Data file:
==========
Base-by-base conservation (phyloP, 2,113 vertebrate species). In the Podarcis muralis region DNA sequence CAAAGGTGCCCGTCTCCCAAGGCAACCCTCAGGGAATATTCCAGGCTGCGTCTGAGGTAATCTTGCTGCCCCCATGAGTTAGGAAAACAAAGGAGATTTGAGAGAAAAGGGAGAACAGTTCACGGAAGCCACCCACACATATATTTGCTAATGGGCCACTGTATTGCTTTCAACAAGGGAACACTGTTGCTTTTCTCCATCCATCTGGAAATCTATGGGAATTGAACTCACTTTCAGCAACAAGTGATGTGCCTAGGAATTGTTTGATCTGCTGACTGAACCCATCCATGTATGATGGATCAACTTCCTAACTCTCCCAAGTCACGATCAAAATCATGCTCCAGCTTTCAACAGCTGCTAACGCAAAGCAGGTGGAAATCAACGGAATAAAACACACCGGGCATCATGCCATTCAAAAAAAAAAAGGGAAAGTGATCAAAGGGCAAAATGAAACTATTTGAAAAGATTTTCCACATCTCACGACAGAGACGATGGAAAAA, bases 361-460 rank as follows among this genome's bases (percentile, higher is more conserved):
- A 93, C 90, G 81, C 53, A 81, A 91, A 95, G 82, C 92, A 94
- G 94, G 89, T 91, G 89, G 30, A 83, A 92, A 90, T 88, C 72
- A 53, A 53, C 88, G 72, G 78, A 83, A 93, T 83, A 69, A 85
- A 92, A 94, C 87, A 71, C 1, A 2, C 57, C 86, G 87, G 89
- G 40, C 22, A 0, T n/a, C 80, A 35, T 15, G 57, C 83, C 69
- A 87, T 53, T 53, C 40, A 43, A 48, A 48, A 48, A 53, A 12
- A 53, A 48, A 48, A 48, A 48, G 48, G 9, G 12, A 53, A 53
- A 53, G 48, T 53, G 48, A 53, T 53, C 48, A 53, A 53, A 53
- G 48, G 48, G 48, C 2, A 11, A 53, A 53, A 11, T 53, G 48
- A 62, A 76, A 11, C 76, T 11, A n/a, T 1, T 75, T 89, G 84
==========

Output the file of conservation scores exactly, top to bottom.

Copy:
Base-by-base conservation (phyloP, 2,113 vertebrate species). In the Podarcis muralis region DNA sequence CAAAGGTGCCCGTCTCCCAAGGCAACCCTCAGGGAATATTCCAGGCTGCGTCTGAGGTAATCTTGCTGCCCCCATGAGTTAGGAAAACAAAGGAGATTTGAGAGAAAAGGGAGAACAGTTCACGGAAGCCACCCACACATATATTTGCTAATGGGCCACTGTATTGCTTTCAACAAGGGAACACTGTTGCTTTTCTCCATCCATCTGGAAATCTATGGGAATTGAACTCACTTTCAGCAACAAGTGATGTGCCTAGGAATTGTTTGATCTGCTGACTGAACCCATCCATGTATGATGGATCAACTTCCTAACTCTCCCAAGTCACGATCAAAATCATGCTCCAGCTTTCAACAGCTGCTAACGCAAAGCAGGTGGAAATCAACGGAATAAAACACACCGGGCATCATGCCATTCAAAAAAAAAAAGGGAAAGTGATCAAAGGGCAAAATGAAACTATTTGAAAAGATTTTCCACATCTCACGACAGAGACGATGGAAAAA, bases 361-460 rank as follows among this genome's bases (percentile, higher is more conserved):
- A 93, C 90, G 81, C 53, A 81, A 91, A 95, G 82, C 92, A 94
- G 94, G 89, T 91, G 89, G 30, A 83, A 92, A 90, T 88, C 72
- A 53, A 53, C 88, G 72, G 78, A 83, A 93, T 83, A 69, A 85
- A 92, A 94, C 87, A 71, C 1, A 2, C 57, C 86, G 87, G 89
- G 40, C 22, A 0, T n/a, C 80, A 35, T 15, G 57, C 83, C 69
- A 87, T 53, T 53, C 40, A 43, A 48, A 48, A 48, A 53, A 12
- A 53, A 48, A 48, A 48, A 48, G 48, G 9, G 12, A 53, A 53
- A 53, G 48, T 53, G 48, A 53, T 53, C 48, A 53, A 53, A 53
- G 48, G 48, G 48, C 2, A 11, A 53, A 53, A 11, T 53, G 48
- A 62, A 76, A 11, C 76, T 11, A n/a, T 1, T 75, T 89, G 84